We drove back and prepared some beef tenderloin with arugula, grilled asparagus and baked sweet potatoes for dinner, it was tasty. A front came through late that afternoon, it rained all night and Mt Lemmon got a lot of snow, I believe they closed the road. We would have loved to visit the Kitt Peak National Observatory (info here ) outside Tucson on a dark night and also visit the Pima Air & Space museum incl. getting on the aircraft boneyard tour (info here). Unfortunately we failed to plan ahead, get tickets far in advance, but by writing this TR I just got reminded to book something right away for this year!!!

PART 7 : The end of the road trip.

After 2 months on the road, mainly exploring the Colorado Plateau, we then decided to drive back on Dec 26. We started the drive sandwiched between 2 winter storms, but we eventually drove out of it, went diagonal across country and got home 4 days later. We were able to join friends and neighbors at a wonderful New Year Eve’s party!

We are newbies in the desert, but we love it. And what a difference a year makes. Since the road trip I have learned a lot from you all on BCP. During our upcoming trip we hope to do much more off-trail hiking, dispersed camping and 4W driving on backroads to more remote areas on the Colorado Plateau.
We will seize every day and stay grateful for being able to do such trips.

Thank you all for the inspiration and help on BCP over the past year!
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Incredible report! You guys saw more of the Colorado Plateau in two months than I have in my entire life. Thanks for taking the time to put this all together and share it with us. I hope your upcoming trip is fantastic!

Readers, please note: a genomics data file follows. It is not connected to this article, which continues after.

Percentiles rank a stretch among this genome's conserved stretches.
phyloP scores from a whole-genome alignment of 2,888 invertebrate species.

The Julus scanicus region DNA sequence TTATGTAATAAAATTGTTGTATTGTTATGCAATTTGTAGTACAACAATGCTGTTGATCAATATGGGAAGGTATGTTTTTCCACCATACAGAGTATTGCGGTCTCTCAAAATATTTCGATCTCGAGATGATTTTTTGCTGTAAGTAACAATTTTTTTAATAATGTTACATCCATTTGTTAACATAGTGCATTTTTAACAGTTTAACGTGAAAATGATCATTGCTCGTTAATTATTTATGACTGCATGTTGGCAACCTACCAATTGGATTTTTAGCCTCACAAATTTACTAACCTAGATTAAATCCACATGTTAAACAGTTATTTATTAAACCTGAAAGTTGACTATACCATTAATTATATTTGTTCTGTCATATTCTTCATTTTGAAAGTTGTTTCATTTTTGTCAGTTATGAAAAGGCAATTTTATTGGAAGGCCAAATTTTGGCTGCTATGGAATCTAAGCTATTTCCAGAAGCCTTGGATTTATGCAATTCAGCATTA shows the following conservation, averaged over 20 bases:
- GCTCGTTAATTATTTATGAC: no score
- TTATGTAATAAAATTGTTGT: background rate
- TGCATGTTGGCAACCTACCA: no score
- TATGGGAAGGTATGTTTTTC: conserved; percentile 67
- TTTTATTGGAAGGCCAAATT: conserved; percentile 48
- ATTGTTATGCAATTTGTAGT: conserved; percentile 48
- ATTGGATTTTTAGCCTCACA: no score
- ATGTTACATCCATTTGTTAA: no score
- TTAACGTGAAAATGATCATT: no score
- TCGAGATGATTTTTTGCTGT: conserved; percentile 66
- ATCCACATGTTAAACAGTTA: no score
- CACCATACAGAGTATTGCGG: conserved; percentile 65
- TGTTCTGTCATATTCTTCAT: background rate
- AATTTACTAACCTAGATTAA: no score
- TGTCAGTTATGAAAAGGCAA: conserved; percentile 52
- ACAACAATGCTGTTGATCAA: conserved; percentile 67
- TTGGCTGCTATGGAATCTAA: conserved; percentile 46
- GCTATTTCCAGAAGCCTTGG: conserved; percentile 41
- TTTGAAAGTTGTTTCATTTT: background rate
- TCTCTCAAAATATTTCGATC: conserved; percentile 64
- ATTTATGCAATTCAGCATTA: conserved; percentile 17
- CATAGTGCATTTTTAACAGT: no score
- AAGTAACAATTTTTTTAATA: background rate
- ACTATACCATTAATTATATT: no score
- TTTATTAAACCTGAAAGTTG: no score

Thanks for the report! Now when I need ideas for the CO plateau, I'll scan through this trip report instead of flipping through the Kelsey book. Seriously, this looks amazing. I don't dream of the big through-hikes (PCT, AT, etc)---I dream of trips like this.
Thanks everyone :)

@Perry - your recent hiking milage is a great stretch target! It helps me push the daily milage further up and get out of my comfort zone.

@regehr - we are so looking forward to explore more off-trail, I can't wait. We probably have to start there!

@Jackson - there is so much to see on the Colorado plateau! I think we will explore more this trip and get off the beaten path more, like you.

@RyanP - yes, those trips are amazing and I hope your dream comes true some day! BCP is really an awesome resource and it constantly gives me new ideas for the Colorado Plateau. Every week I learn something new on BCP and hear about a place we would like to explore more. Pls feel free to send me a private message, if you would like more specific info one day.
You know @Titans, it's a short hop from a skirt to a kilt. :) Wow, what an adventure for you two. Thanks for taking us along. I love all of your pictures, but the B&W image from the Sabino Canyon shots with the Saguaro and the clouds has me spellbound for some reason. I love it.

I'm not sure your claim for the bigger hat is accurate though. ;)

Thank you so very much for putting this together. So glad that you got to WP off of HRVR. ;) With friends of mine, we rented an all- terrain vehicle and hauled it all the way from St. George just to get over the sand hills to see it. We were there during a Annular Solar Eclipse. (Just a fun coincidence, what with you seeing the Meteor Shower.)
Wow, that was quite a trip and beautifully captured in your photos. Too bad we didn't meet up in Tucson. Thanks for sharing!
Thanks for sharing. Great pictures, and your write up nicely captures the excitement of a huge road trip.
What @regehr said. And what @Jackson said. So many great pics! I've actually bookmarked this one because there was so much in it, and much inspiration for future trips of my own now. Good stuff!
The picture that jumped out at me was the Saguaro with the fall colors just beyond them. Serendipitous juxtaposition. I love shots that make you smile when you take them, as I feel this one did.